For this week’s #TBIthursday essay (coming to you late) I am writing about memory. In particular my memory. As I have said before, every brain injury is different and I don’t profess to be an expert on brain injury. However, I am an expert on my brain injury (I hesitate to even say that because a TBI is an unpredictable thing) and that’s why I have chosen to write about it each week in my #TBIthursday segments and why I am actively writing my memoir about my brain injury and recovery. If you read anything about brain injury or talk to a survivor you will likely hear about how memory is affected by brain injury. My memory has certainly been affected. Perhaps less than some and more than others. Memory is something that I am newly discovering how to discuss in my post-TBI world. I share with you the path I have gone down to get where I am.
It’s perhaps a given that I have some memory since I have been blogging and writing my memoir for a while now. However, what I am realizing is that my memories after the brain injury are foggier than they would have been pre-TBI. And just like it’s taking my body a long time to figure out how to function post-TBI, it’s taken me 4 years to realize that while I gained consciousness after a 3-week coma, it’s been a long road to gain awareness. Time is also a very important factor in my recall. Memories are showing up like leaves of gold appearing in the sand that is sifted by a greedy prospector.
Like an old-timey gold prospector, I have been mining my TBI-injured brain for memories, and also like the prospector it’s taking time, dedication, and persistence to get where I am with memory currently. (The gold prospector analogy has envisioning myself saying “There’s GOLD in them there memories!”) 🤣
My memory post-TBI is truly an odd thing because I can remember very granular details from childhood but I couldn’t give you nearly as many details about what just happened 10 minutes ago. I suppose it’s a bit of a tragedy that when I finally get some time, gumption, and drive to write creatively (my lifelong ambition is to be a published author) my brain is liked a fried computer that fritzes out every time I try to recall memories (especially memories from after my TBI).
However, instead of feeling like I got sour grapes, I am gradually learning to live with and write with my injured brain. Just like I have had to teach myself to do basic things again, I am having to teach myself how to function both as myself and as a writer (especially a memoirist) with a changed brain. It’s a long journey that I didn’t even realize I was on until very recently.
Monthly Feature of the Week: An Essay: “Fibro Fog”
I have decided to take inspiration from my TBI Thursday essay and focus on memory. This is a look back at my memory pre-TBI.
Before my TBI I suffered from daily chronic migraines that eventually resulted in Fibromyalgia (“Fibromyalgia is a disorder characterized by widespread musculoskeletal pain accompanied by fatigue, sleep, memory and mood issues” –Mayo Clinic). In addition to the widespread pain that radiated throughout my body, Fibromyalgia also caused memory issues that are commonly known as “Fibro Fog.”
As someone who has experienced both “Fibro Fog” and memory issues from a severe Traumatic Brain Injury (TBI), I can tell you that they are different (at least for me). “Fibro Fog” did exactly that to my memories: clouded them up and made them appear less clear. The memories that fogged were usually short term (the same memories I have issues remembering with my TBI brain). Yet they did exactly that and fogged and became less clear or more treacherous to get to. They were harder to get to but the short-term memories were still there. Now, my TBI-brain tends to completely lose short-term memories. If someone or something interrupts me while I am talking, what I was in the process of saying can just evaporate without a trace. At least with Fibro Fog, I felt like if left alone (walk back to where you were when you thought of the thing you forgot, etc.) the memory or thought could appear again. Now with my TBI brain when a memory or thought disappears it vanishes without a trace. And stories of people vanishing without a trace have always triggered a huge fear and panic in me. Now, it’s not a person that vanishes without a trace but a memory or thought. I suppose it’s not as tragic or scary to have a memory or thought vanish (instead of a person), but it evokes a similarly eerie feeling.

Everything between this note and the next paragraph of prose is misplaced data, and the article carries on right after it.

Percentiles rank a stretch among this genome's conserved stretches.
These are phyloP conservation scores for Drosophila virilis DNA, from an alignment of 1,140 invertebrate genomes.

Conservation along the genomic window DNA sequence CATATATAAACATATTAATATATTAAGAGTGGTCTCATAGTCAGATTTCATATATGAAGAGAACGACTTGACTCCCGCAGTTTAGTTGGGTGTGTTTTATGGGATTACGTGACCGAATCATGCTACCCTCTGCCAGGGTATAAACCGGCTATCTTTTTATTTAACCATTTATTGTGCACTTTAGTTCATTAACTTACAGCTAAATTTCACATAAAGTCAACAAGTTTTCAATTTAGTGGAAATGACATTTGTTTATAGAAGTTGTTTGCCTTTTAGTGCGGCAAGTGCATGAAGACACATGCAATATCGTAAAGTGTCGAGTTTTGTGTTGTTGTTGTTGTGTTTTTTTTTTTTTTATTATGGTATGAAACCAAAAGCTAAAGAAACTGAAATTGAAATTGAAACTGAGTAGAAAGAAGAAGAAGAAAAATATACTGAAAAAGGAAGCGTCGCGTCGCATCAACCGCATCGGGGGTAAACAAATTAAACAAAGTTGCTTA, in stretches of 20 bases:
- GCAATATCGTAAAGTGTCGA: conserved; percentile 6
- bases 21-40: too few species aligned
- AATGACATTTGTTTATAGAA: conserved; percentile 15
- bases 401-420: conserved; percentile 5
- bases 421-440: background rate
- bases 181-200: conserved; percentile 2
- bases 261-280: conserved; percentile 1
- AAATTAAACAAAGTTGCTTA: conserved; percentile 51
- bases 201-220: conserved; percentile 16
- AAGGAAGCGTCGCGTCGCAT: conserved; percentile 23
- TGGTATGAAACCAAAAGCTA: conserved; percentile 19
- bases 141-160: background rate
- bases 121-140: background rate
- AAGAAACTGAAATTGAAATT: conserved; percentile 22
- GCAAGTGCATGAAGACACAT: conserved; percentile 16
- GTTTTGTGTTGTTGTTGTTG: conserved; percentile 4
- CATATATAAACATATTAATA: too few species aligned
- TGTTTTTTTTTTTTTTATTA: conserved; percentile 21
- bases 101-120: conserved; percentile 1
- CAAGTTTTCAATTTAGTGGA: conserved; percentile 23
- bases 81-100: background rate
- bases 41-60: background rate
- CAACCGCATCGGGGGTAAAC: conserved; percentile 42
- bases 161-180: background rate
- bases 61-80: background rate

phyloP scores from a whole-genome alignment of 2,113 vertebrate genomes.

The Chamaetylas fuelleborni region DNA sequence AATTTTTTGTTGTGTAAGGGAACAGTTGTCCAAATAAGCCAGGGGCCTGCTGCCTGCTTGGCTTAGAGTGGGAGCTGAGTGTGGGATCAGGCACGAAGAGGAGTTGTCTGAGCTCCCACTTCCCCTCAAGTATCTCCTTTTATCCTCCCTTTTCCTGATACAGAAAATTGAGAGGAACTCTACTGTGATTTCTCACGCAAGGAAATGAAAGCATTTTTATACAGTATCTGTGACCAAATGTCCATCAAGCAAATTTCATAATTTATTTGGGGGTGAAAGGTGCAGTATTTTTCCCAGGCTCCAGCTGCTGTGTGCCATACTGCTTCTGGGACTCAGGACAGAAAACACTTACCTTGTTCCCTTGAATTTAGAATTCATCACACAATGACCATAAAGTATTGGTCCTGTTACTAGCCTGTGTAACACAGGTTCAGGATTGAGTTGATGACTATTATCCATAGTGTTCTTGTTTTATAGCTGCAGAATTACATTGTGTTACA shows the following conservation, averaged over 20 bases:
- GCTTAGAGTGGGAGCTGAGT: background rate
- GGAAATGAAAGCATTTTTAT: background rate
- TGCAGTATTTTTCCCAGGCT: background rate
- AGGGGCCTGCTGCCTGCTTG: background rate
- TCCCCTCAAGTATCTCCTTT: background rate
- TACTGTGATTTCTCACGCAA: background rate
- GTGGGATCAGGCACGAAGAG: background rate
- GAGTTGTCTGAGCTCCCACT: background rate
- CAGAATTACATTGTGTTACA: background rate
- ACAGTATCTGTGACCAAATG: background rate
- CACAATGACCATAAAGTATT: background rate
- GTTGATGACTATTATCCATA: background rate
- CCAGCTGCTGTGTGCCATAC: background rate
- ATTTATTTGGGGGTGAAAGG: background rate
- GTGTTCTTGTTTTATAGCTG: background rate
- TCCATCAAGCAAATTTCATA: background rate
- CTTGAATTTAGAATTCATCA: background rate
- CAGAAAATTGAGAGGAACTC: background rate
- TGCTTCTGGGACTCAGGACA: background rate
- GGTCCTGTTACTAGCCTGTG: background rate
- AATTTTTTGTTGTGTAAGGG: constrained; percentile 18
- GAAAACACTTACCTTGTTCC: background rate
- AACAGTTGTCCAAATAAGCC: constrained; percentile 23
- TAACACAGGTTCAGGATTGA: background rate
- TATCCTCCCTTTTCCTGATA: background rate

#CreativityForDays Weekly Project Summary
I have been creating cards again and the ideas (and occasions) keep occurring so I am still creating. This week’s highlighted project is a Thanksgiving card I made and already gave my parents (because I was excited by how it turned out).
A Selby Sweetie Conclusion and Throwback
While we eat breakfast at our dining room table Selby jumps on the back of the sofa like a cat and watches. Sometimes she gets REALLY close to my Dad! Here’s further evidence of her puppy/cat-ness from 2019 as well as most recently with my Dad.
2 thoughts on “Belated #TBIthursday Memory and Brain Injury”
Laura – I can relate to your short term memory “poofs” because of my son’s struggles. With him, it’s less that they disappear and more that they get so jumbled together, he can’t keep them straight. You have such a great attitude about your TBI – keep going and have a delicious Thanksgiving.
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Thank you for your kind and encouraging words! Yes, in my brain injury support group people talk about memory issues and each person’s memory problems are different yet have shades of the same.
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